It was the perfect situation for James Harrison, and that's not written as the complaining fan.
James Harrison, a.k.a. Silverback, a.k.a. Deebo, the guy cut multiple times by the Steelers and the arch rival Ravens, may as well have been cut at the knees and yanked backward by his facemask, there is a sense of him that shows he won't be denied.
Undrafted out of Kent State in 2002, Harrison bounced between the practice squads of the Ravens and Steelers before eventually landing on the Steelers active roster in 2004. It was obvious from his special teams contributions he had talent - he was eventually named the captain of that unit - but there has always been something else with Harrison. Built as if he's chisled out of stone with a nasty glare to go along with it, very few play the game harder and with more intensity than Deebo.
I leaned forward from my couch in each passing situation Collins had, just waiting for Harrison to add another footnote to his growing legacy. The player who best embodies the Pittsburgh Way of Football was about to get him some history. When he finally did, my unfortunate first comment was "no chance there's a holding penalty, either."
It just wouldn't be a Harrison milestone if he had to do it the easy way.
I'm not one to complain about officiating, but the Steelers went 27 quarters between offensive holding flags on their opponent. Harrison has managed 16 sacks this season even despite this somewhat unusual (and not entirely believable) stat. He goes about his job in a workmanlike manner, and isn't the guy officials hear a whole lot outside of the standard jockeying for favorable calls.
It's so typical of Harrison's quiet-but-outstanding career story. If he wasn't behind the loud Joey Porter, or the second choice of himself and Bart Scott in Baltimore, he had some other obstacle he had to get around one way or another.
He wasn't happy about it, but he didn't waste a good deal of time complaining. He just went out and made the next play.
He stuck it to Baltimore last year, fear you not. On Monday Night Football, in front of the team's 75th Anniversary Team, Harrison cranked out one of the finest individual defensive performances the league has ever seen - 10 tackles, three sacks, three forced fumbles and an interception - as the Steelers steamrolled the flailing Ravens 38-7. I'm sure he had a thought or two about former Steelers coach, Bill Cowher, toward whom he generally holds some animosity. After all, Harrison felt Cowher chose veteran Clark Haggans over Harrison to start over 2005 and 2006.
When anti-Steelers fans called "fluke" on Harrison's All-Pro season of 2007, Steelers fans cheered, because at the very least, haters finally knew who Harrison was. Just a year prior to that, it was hard finding anyone outside Steeler Nation who understood just how cool this guy is. His breakout season was like a personal victory for those who followed the team intently. We read the stories of how the locker room erupted when he was named team MVP that year, a wonderful statement in the locker room that the team recognizes Harrison's accomplishments in the same way the fans do.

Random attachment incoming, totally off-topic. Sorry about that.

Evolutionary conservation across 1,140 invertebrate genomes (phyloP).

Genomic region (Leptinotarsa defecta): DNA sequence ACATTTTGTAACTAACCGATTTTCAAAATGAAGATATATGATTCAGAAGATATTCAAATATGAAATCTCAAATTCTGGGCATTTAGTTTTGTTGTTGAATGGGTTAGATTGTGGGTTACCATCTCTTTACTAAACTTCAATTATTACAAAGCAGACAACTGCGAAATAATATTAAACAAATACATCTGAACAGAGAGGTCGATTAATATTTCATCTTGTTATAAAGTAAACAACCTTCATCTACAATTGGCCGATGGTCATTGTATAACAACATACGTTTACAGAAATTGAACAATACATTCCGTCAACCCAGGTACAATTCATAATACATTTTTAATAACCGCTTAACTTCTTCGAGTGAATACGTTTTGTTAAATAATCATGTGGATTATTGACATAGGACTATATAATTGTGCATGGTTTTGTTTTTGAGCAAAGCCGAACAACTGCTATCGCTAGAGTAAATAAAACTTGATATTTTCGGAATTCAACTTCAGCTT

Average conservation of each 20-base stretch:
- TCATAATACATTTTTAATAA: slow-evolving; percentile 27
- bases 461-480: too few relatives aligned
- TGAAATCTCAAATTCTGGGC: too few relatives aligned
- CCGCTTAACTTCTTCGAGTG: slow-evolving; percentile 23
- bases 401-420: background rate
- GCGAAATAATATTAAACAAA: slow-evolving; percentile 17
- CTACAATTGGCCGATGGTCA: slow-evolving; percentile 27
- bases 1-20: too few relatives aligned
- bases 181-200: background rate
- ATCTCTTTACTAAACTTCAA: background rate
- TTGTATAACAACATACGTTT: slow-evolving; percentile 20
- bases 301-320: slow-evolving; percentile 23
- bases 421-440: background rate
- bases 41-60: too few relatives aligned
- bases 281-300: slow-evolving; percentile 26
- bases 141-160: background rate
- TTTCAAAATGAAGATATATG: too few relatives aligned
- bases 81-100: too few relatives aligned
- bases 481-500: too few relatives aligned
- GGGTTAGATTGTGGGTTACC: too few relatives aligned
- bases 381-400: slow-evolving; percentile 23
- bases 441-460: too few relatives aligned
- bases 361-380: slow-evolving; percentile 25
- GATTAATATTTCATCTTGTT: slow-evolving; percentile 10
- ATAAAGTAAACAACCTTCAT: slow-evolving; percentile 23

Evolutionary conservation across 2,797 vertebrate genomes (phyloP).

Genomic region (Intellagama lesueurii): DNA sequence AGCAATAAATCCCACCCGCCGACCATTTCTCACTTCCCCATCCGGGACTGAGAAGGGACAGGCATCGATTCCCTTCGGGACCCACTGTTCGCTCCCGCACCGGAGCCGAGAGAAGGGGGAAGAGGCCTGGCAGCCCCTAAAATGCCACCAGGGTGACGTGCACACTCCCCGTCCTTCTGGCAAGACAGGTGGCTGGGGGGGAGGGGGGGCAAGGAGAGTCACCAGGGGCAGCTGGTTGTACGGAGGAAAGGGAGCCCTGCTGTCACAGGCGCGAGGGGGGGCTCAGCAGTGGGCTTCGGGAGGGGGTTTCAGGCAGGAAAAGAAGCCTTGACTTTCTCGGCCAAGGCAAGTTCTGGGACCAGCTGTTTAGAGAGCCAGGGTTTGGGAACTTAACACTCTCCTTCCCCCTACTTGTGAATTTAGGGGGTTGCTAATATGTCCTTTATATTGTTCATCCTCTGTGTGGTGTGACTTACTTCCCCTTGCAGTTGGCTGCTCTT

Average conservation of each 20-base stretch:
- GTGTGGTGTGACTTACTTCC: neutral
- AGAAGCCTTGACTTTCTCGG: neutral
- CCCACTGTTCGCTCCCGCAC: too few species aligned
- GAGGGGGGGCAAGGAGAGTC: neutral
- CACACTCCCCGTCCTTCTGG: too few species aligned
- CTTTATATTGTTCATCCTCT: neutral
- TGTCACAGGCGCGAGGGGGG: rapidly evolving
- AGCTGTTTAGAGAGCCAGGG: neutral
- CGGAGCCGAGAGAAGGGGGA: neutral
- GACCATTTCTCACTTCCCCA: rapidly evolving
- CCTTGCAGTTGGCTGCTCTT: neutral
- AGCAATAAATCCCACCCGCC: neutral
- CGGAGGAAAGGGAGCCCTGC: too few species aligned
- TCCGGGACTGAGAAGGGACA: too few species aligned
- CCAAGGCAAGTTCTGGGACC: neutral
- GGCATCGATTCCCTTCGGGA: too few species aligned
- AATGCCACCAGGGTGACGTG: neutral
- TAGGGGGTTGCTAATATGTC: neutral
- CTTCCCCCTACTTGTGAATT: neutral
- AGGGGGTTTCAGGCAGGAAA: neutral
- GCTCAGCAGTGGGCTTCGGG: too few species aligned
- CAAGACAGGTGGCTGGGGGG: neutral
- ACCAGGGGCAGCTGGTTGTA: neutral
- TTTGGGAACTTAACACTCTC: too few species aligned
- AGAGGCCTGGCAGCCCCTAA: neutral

He was arrested in the off-season when an argument between he and his girlfriend boiled over, leading to a domestic dispute. Harrison immediately admitted fault, and instead of calling his lawyer, he called Dan Rooney to explain the situation. He immediately took responsibility for his actions. People make mistakes, but the important trait winners have is ownership of those shortcomings. He manned up to it, and paid his debt to society and to the team.
While any reasonably minded person won't condone his actions, they should respect the fact he did everything he could to admit fault and accept the consequences like a man - even after he may not have acted like one.
In a league where stupid mistakes are rarely accepted by the offending party, Harrison showed a vicious grace and humanistic side that still made you want to root for him.
Such a glorious record, the franchise's single-season sack record, now belongs to the guy who came up the hardest way possible. And the sack that broke the record came through the means most typical for Harrison;
With someone else doing everything he possibly could - right or wrong - to stop him. And he accomplished his goal anyway. That's so Harrison.
Congratulations, James. We don't have a more perfect representative of this place in Steelers history.